Spinal Stenosis Health Center
Generally developing slowly in the later years of a person's life (usually past fifty), spinal stenosis occurs when the spinal cord in the neck (cervical spine) or the spinal nerve roots in the lower back (lumbar spine) are compressed. Symptoms of lumbar stenosis often include leg pain (sciatica) with walking, as well as tingling, weakness or numbness in the legs. Arm pain is the typical symptom of cervical spinal stenosis. For cervical spinal stenosis with myelopathy, difficulty with coordination often occurs.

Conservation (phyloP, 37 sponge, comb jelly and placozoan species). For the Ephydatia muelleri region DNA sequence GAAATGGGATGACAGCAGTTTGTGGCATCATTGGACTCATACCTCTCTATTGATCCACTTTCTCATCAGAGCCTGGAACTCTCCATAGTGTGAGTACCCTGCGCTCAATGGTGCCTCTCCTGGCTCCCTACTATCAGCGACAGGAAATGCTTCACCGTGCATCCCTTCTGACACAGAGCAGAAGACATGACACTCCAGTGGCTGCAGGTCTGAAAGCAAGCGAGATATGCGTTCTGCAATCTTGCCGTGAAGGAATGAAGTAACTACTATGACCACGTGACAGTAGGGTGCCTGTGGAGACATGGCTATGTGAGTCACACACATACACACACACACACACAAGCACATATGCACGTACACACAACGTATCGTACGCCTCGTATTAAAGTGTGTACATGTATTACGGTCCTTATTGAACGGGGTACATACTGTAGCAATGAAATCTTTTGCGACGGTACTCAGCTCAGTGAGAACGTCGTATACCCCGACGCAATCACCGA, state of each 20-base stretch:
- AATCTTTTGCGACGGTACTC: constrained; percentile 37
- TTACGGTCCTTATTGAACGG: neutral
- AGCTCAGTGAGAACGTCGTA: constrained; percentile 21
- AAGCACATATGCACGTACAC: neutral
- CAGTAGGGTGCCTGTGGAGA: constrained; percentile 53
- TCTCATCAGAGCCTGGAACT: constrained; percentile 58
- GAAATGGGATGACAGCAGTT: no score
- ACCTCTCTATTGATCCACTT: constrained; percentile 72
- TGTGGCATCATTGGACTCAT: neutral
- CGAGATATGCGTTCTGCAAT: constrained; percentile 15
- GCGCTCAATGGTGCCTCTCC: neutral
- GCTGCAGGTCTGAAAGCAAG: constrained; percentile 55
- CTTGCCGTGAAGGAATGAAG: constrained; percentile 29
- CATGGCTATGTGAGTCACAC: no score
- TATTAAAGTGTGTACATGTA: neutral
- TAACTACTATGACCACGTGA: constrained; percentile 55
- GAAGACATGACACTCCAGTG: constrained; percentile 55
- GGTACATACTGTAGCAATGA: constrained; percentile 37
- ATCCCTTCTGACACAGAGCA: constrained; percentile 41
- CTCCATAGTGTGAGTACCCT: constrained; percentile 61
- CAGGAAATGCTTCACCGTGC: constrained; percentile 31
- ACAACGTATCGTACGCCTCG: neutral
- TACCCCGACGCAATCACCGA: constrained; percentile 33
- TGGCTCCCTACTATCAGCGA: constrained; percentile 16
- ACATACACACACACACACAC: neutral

Often dependent on the type of spinal stenosis and the severity of the patient's symptoms, stenosis treatment may include non-surgical options like exercise, anti-inflammatory medication, epidural injections and activity modification, or different types of back surgeries. Learn more about spinal stenosis in the following resources.